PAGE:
WALL-E is a simple robot with a simple life, but I think that's where he gets most of his charm. That simplistic charm definitely carries over to the Nintendo DS version of his theatrical adventure from Pixar – THQ's Helixe studio has created a cool retro-style puzzle game in the vein of the classic Chip's Challenge. It does get a little long and repetitive in its linear presentation, but the developer put a lot of fun in this basic licensed package.
The handheld version of WALL-E follows the structure of the upcoming movie, which follows the classic movie formula: Boy Robot loves Girl Robot, Girl Robot Loves Boy Robot, Boy Robot Gets Blasted Off Into Space. On the Nintendo DS, this story has been translated and reformulated into a puzzle exploration challenge where you – as WALL-E – must get to the exit of an area by using his basic abilities and the world around him.
WALL-E can pick up, put down, and throw objects, as well as move around the environment. And that's pretty much it. But even with the limited amount of things that the players can do, the designers clearly had a lot of fun creating environmental puzzles that put these elements to use. Players must use the environment's objects and hazards to WALL-E's advantage: use an exploding cube to blast the robot across chasms, or toss one onto a switch that'll activate a pusher so that WALL-E can zip across a backwards-moving conveyer belt. Players must make sure they don't accidentally roll WALL-E off the edge of a cliff, as that'll reset the level and remove any progress that you may have made.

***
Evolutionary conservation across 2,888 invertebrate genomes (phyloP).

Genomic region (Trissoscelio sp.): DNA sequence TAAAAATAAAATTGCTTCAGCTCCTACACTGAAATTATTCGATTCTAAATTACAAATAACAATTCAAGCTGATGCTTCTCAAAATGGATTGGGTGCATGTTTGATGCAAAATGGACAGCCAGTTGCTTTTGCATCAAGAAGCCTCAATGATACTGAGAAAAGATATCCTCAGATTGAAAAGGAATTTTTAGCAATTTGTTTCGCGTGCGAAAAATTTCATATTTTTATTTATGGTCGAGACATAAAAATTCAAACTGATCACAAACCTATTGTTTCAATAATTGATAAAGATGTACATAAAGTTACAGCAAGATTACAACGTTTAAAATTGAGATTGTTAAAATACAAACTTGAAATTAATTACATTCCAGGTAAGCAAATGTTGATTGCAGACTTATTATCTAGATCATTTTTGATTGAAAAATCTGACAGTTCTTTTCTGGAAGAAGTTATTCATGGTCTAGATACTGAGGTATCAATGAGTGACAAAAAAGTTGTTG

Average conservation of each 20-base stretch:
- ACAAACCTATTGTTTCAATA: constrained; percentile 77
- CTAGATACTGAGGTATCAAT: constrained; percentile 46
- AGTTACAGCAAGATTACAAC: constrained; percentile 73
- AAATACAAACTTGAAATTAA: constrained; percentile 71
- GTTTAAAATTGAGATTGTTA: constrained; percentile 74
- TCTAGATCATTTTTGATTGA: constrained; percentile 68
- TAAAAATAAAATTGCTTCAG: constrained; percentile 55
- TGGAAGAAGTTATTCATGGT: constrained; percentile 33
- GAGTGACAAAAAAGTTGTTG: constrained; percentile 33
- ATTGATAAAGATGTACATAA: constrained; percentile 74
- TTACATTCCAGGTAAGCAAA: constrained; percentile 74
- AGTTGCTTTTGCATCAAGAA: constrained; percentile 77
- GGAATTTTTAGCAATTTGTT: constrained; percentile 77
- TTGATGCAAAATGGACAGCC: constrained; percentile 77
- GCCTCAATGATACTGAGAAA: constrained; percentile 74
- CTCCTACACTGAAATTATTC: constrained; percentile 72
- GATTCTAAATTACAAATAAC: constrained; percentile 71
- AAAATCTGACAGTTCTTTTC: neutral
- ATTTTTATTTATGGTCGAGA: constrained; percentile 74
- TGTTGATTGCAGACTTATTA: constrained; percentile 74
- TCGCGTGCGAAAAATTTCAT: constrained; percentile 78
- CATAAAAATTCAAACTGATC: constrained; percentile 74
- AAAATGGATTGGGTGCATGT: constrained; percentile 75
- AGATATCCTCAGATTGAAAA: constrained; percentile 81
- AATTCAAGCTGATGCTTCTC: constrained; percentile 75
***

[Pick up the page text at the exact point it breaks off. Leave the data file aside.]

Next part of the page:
The game is fun in short spurts because the puzzles take a little bit of thought to accomplish. But levels tend to drag on with the way the designers string small puzzles together one after the other, and it's difficult to tell when you're getting close to the goal. Since WALL-E doesn't have much else to do beyond the basic move set there's not much variety, and the EVE flying levels are too uninteresting to spice things up the way they should have. And the payoff to find all the hidden tokens in a level isn't really all that great: you earn a snapshot from the movie. Yippie.
The games visuals are pretty solid for the Nintendo DS but nothing spectacular; WALL-E is in a fixed perspective 3D that does a good job allowing the player to see all around him by putting camera rotation on the shoulder triggers. While the main game visuals aren't eye-popping gorgeous, the style the developers used for the cutscenes are very cool: the flatshaded appearance is very reminiscent of what Delphine did for its storytelling in Out of this World and Flashback.
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